Beazley silent on pension wait for migrants

April 8, 1998

By Lisa Macdonald

In a cynical attempt to woo the migrant vote, Labor leader Kim Beazley told the Federation of Ethnic Communities Councils of Australia annual conference in Sydney on March 28 that the ALP unequivocally supported multiculturalism and that he would take "personal responsibility" for ethnic issues if Labor is elected.

What Beazley did not say is that his party would alleviate the severe hardship being experienced by new migrants under the Coalition's March '97 legislation which abolished social security payments to migrants for two years after their arrival. Beazley's silence on this critical issue for migrants has angered many migrants' rights organisations.

Instead, Beazley said Labor would consider granting new migrants access to employment services to help them find work. However, in a context of 2 million unemployed in Australia (ABS, March 9), and the Australian Centre for Industrial Relations Research finding, announced in September, that 46% of unemployed non-English speaking background people are long-term unemployed, this offer is largely worthless.

The suffering experienced by new migrants since the wait for government assistance was increased from six months (under the ALP) to two years was reflected in the results of a survey commissioned by the NSW Ethnic Communities Council last December. The study, titled Newly Arrived Migrants and the Two Year Wait, found that more than 97% of people who had arrived in Australia in the previous six months said they were in extreme financial hardship. Not surprisingly, 48% of respondents (from 22 ethnic backgrounds) said they had been better off in their home country; among south-west Asians, it was 67%.

The destitution of so many new migrants is a result of not only the lack of jobs and the two-year wait, but also that the 1997 legislation made it almost impossible for new migrants to obtain the Special Benefit, a small discretionary payment intended to alleviate immediate financial hardship. Under the legislation, a new migrant who cannot find work, or loses their job, quickly uses up all their savings because they are not entitled to public housing, or a health care or a transport concession card. Once destitute, they can then be refused the Special Benefit on the grounds that they did not bring sufficient funds into Australia!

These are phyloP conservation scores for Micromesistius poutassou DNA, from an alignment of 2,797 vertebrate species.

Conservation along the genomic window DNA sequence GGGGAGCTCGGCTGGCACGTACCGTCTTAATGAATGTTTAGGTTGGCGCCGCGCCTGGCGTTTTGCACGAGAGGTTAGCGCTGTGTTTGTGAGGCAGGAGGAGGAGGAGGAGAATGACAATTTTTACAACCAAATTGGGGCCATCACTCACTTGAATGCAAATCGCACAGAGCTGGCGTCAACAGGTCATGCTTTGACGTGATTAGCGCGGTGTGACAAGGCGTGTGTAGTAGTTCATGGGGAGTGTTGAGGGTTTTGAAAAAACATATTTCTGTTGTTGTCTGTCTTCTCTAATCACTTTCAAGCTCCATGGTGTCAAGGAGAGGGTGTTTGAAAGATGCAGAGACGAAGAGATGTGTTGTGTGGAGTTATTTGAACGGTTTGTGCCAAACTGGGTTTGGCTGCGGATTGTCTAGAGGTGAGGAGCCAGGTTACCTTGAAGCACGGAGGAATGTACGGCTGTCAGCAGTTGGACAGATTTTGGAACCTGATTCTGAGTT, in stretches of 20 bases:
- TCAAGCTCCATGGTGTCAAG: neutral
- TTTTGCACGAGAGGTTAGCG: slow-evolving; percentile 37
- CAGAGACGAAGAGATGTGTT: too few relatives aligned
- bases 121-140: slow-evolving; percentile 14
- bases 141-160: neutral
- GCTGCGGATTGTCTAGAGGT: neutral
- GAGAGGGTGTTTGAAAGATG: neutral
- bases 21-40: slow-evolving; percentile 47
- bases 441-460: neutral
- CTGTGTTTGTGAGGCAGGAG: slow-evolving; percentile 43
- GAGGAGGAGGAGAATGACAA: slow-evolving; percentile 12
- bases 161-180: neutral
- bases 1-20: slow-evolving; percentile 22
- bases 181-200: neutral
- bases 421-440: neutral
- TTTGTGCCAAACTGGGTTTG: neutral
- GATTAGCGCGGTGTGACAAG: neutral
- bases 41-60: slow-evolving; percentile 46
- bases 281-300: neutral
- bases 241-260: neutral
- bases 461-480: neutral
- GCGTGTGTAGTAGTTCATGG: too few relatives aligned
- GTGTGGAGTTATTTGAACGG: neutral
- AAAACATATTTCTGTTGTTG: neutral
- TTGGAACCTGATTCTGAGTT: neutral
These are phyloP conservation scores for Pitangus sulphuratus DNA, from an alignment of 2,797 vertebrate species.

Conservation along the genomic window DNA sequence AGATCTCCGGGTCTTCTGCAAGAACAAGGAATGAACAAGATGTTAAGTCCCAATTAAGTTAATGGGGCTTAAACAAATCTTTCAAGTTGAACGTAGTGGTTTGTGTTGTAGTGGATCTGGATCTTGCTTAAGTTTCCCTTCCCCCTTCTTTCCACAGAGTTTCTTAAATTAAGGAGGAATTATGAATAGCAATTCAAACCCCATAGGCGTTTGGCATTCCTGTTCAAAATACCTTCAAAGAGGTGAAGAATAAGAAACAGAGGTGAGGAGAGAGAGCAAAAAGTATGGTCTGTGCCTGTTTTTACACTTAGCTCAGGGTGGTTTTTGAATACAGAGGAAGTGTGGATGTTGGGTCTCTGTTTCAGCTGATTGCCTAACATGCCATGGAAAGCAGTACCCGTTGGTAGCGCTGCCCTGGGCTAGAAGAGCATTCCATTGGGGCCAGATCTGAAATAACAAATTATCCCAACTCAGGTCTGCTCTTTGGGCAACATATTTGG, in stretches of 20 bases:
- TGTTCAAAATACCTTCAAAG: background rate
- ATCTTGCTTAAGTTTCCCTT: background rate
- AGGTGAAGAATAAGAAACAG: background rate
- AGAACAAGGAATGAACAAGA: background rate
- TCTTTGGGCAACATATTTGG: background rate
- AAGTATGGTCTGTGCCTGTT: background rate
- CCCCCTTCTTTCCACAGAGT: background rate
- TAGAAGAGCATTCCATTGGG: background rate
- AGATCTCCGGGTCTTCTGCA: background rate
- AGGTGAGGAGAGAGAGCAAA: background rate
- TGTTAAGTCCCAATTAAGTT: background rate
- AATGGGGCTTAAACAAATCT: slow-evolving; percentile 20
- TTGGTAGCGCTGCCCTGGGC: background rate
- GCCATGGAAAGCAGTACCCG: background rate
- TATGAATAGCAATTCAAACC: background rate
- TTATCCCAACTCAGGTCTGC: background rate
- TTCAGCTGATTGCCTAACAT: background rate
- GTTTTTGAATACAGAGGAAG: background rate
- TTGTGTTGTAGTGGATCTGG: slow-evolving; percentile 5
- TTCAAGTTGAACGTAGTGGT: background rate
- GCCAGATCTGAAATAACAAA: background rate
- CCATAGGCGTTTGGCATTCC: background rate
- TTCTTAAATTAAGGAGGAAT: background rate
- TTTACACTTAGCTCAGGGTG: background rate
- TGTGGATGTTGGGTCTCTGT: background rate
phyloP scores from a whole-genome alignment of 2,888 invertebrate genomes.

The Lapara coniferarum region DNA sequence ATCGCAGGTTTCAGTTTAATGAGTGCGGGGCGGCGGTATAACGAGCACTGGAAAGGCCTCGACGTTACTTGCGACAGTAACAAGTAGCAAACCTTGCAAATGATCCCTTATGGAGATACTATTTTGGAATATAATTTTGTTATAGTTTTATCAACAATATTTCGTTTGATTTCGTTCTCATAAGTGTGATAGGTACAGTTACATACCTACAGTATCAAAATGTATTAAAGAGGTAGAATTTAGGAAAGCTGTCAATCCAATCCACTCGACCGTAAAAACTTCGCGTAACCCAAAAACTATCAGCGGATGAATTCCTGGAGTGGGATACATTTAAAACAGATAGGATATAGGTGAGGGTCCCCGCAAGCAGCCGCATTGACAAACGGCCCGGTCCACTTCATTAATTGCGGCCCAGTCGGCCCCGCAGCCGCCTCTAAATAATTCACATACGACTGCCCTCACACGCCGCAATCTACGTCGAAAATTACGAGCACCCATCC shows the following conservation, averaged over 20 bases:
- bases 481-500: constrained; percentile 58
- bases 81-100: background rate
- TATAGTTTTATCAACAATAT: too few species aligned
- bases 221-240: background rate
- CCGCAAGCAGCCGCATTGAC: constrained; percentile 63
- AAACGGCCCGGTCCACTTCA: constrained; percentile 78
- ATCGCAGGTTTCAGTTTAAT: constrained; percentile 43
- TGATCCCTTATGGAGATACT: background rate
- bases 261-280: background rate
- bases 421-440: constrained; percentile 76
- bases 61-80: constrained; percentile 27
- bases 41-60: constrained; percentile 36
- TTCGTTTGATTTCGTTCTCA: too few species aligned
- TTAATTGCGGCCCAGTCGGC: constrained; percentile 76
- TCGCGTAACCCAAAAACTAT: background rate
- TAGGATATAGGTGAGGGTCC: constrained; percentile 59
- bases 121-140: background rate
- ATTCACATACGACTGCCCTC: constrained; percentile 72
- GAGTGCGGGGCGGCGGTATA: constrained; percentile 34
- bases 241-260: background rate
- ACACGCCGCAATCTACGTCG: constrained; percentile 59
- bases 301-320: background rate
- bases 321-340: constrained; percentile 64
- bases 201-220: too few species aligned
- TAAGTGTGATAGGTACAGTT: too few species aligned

Beazley's implicit support for the two-year wait coincides with a sharpening of the Coalition's attacks on immigration and migrants' rights. Using federal immigration department figures showing that aged migrants who have arrived in the last 10 years are costing $400 million a year in social security payments, multicultural affairs minister Philip Ruddock told the National Press Club on March 18 that the intake of migrants in the three years prior to Coalition's election had grown out of control, and was dominated by unskilled migrants and those who found it easier to rort the system.

Having already slashed the parental migration quota to 1000 for this financial year (which filled up in the first three months and, growing at a rate of 400 per month, has created a backlog of almost 14,000 cases), Ruddock announced he was considering classifying aged parent migrants as temporary rather than permanent residents. This would make elderly migrants ineligible for social security benefits and Medicare.

In a move which seems designed to enable Labor, if elected, to make more cuts to certain categories of migrant intake without paying the electoral price in migrant communities, Beazley said in his March 28 address that if elected, Labor will separate the immigration portfolio from the multiculturalism portfolio. "We need to ... make the ideas of multiculturalism absolutely separate from, and absolutely unassailable by, that annual debate surrounding the numerical immigration intake."

The only difference between the two major parties' positions on immigration and migrants' rights is that, whereas the Coalition is employing racism and the politics of scapegoating to legitimise direct attacks on migrant intakes, rights and services, the ALP is continuing to use the language of multiculturalism to veil its own parallel policies.

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